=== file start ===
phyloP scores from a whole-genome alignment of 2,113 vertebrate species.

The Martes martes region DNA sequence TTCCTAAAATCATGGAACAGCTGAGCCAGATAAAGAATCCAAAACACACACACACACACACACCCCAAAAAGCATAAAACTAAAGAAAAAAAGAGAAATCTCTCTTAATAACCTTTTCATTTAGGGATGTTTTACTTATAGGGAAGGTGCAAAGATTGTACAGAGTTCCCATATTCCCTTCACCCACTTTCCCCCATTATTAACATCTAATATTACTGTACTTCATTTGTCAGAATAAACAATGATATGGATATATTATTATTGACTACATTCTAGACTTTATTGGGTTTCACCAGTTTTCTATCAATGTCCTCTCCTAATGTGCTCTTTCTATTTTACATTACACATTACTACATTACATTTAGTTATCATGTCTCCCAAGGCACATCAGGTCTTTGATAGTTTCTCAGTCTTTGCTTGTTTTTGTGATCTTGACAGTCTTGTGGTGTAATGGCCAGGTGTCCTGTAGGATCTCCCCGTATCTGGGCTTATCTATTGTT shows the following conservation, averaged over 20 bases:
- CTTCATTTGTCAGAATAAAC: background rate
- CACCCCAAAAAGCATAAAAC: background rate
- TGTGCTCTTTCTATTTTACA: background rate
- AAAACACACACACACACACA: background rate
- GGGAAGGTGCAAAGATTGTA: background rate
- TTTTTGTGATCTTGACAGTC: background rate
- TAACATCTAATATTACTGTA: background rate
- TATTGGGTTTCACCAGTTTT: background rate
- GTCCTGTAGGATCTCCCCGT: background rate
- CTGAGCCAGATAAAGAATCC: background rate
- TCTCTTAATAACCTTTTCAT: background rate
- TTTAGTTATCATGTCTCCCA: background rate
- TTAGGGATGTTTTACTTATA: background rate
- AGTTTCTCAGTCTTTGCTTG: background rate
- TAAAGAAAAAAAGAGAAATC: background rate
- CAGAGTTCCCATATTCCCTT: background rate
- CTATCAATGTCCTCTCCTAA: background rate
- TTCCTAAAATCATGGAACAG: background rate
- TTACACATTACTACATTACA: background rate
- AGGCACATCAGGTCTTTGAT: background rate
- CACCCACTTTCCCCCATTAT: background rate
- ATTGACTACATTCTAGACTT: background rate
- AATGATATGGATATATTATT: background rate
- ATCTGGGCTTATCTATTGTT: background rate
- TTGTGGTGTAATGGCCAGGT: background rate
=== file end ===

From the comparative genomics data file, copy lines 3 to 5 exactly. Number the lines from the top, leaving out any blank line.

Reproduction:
- CTTCATTTGTCAGAATAAAC: background rate
- CACCCCAAAAAGCATAAAAC: background rate
- TGTGCTCTTTCTATTTTACA: background rate